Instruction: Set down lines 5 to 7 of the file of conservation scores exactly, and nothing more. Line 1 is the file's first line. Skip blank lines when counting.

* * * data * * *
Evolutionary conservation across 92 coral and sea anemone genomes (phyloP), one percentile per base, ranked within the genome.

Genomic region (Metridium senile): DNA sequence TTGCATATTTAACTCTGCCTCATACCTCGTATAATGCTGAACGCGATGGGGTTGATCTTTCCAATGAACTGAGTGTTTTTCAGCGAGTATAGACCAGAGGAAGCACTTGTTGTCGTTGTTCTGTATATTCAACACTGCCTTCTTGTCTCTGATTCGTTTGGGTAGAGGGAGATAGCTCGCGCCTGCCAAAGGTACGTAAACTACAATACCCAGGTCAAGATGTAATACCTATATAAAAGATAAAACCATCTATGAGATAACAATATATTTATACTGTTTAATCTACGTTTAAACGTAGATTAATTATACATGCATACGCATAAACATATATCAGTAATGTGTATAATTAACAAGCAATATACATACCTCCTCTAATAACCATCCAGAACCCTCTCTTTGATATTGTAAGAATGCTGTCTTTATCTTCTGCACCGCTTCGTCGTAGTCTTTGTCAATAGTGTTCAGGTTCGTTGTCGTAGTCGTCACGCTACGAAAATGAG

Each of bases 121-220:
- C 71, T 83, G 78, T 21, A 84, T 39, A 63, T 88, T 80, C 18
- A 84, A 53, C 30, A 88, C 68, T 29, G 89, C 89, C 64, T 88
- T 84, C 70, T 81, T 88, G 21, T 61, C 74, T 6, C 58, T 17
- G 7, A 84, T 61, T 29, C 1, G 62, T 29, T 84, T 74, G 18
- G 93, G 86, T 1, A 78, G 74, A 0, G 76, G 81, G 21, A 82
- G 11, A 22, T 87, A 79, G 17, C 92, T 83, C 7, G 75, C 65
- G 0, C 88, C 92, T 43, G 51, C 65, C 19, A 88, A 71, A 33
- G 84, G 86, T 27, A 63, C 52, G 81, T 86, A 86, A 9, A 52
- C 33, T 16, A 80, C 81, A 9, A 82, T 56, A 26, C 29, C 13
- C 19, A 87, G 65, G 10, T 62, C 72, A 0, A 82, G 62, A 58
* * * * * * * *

- A 84, A 53, C 30, A 88, C 68, T 29, G 89, C 89, C 64, T 88
- T 84, C 70, T 81, T 88, G 21, T 61, C 74, T 6, C 58, T 17
- G 7, A 84, T 61, T 29, C 1, G 62, T 29, T 84, T 74, G 18